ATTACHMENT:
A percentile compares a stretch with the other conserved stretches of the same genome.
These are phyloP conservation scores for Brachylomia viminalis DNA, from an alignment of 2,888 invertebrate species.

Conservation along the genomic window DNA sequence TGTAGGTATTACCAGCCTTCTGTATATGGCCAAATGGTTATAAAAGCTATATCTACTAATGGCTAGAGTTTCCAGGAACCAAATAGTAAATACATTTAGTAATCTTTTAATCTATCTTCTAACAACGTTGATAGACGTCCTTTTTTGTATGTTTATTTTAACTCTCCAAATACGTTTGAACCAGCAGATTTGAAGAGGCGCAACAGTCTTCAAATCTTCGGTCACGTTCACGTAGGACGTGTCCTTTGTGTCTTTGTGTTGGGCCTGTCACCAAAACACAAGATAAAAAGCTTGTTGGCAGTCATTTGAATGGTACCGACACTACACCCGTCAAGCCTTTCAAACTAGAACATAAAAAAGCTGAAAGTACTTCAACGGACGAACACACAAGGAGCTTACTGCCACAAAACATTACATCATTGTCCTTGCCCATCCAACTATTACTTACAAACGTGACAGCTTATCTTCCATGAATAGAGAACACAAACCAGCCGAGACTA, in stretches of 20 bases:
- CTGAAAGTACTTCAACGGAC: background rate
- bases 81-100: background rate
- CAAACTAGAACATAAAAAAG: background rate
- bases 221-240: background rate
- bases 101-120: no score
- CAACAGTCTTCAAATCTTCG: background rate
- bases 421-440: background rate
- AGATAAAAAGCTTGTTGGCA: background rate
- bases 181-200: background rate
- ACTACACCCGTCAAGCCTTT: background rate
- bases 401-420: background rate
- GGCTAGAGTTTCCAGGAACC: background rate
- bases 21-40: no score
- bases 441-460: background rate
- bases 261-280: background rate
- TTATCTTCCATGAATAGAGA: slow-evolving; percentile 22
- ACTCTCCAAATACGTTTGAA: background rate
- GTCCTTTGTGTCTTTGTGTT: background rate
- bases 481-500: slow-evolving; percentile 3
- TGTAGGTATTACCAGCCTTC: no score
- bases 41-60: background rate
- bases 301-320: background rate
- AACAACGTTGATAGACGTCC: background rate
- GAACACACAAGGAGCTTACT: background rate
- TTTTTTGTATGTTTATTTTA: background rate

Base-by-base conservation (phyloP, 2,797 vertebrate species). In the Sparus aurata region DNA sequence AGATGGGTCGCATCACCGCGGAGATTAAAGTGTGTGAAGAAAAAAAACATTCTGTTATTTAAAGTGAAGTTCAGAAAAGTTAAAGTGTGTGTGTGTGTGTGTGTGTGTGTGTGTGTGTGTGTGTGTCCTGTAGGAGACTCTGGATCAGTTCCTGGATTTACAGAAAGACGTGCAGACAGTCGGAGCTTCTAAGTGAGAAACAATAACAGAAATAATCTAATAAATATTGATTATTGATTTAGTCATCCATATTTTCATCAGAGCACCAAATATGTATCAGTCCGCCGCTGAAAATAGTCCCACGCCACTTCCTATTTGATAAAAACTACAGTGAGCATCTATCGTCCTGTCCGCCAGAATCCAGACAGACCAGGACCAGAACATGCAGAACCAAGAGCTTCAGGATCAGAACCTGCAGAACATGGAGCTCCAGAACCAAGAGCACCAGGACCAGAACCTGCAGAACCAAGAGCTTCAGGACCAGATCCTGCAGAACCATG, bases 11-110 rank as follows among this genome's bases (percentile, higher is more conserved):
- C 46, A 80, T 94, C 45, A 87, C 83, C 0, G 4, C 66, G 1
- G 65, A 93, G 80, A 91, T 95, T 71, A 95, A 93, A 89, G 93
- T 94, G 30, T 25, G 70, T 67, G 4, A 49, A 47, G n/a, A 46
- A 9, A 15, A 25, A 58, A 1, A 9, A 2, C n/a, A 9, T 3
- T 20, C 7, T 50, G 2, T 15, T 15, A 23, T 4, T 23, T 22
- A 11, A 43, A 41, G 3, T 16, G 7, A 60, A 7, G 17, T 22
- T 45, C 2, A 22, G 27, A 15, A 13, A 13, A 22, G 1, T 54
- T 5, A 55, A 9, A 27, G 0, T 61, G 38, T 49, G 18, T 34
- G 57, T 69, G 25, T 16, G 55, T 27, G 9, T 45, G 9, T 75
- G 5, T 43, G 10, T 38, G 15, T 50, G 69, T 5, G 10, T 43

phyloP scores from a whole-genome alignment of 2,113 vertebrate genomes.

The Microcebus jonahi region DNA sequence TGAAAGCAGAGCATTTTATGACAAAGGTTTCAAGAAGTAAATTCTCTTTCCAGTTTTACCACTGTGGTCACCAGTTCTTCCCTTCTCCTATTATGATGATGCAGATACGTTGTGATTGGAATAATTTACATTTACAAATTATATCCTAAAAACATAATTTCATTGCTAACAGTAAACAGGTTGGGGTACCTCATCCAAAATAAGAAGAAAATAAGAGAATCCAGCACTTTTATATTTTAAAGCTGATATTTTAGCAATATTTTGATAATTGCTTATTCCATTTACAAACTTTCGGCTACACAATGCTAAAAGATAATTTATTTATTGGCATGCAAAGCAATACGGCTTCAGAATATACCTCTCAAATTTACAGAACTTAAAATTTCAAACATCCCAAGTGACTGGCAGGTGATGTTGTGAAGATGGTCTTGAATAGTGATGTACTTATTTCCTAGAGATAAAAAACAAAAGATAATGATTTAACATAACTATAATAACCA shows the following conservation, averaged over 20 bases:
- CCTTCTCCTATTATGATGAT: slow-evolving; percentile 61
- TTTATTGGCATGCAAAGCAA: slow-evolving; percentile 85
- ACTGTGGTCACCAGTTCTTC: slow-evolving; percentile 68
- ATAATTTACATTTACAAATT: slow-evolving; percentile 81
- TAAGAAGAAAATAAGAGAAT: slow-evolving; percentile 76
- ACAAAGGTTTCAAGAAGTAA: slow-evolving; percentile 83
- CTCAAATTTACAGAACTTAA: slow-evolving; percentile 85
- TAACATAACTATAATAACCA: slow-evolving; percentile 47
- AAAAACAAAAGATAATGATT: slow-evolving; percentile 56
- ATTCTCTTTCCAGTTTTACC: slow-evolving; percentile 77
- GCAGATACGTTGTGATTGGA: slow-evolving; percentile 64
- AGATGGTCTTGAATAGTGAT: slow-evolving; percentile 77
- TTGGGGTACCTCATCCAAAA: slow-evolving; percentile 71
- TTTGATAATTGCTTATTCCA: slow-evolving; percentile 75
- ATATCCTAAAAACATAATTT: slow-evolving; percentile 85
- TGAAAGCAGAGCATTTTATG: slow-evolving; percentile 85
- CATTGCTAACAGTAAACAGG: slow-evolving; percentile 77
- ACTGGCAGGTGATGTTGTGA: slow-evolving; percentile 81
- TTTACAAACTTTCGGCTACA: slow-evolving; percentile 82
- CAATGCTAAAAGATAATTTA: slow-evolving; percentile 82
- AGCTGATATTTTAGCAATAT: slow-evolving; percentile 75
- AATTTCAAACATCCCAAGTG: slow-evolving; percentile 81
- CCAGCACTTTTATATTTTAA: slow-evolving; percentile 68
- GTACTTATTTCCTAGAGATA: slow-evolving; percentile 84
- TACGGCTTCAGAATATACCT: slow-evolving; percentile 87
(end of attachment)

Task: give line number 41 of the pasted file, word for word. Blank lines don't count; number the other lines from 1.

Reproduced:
The Microcebus jonahi region DNA sequence TGAAAGCAGAGCATTTTATGACAAAGGTTTCAAGAAGTAAATTCTCTTTCCAGTTTTACCACTGTGGTCACCAGTTCTTCCCTTCTCCTATTATGATGATGCAGATACGTTGTGATTGGAATAATTTACATTTACAAATTATATCCTAAAAACATAATTTCATTGCTAACAGTAAACAGGTTGGGGTACCTCATCCAAAATAAGAAGAAAATAAGAGAATCCAGCACTTTTATATTTTAAAGCTGATATTTTAGCAATATTTTGATAATTGCTTATTCCATTTACAAACTTTCGGCTACACAATGCTAAAAGATAATTTATTTATTGGCATGCAAAGCAATACGGCTTCAGAATATACCTCTCAAATTTACAGAACTTAAAATTTCAAACATCCCAAGTGACTGGCAGGTGATGTTGTGAAGATGGTCTTGAATAGTGATGTACTTATTTCCTAGAGATAAAAAACAAAAGATAATGATTTAACATAACTATAATAACCA shows the following conservation, averaged over 20 bases: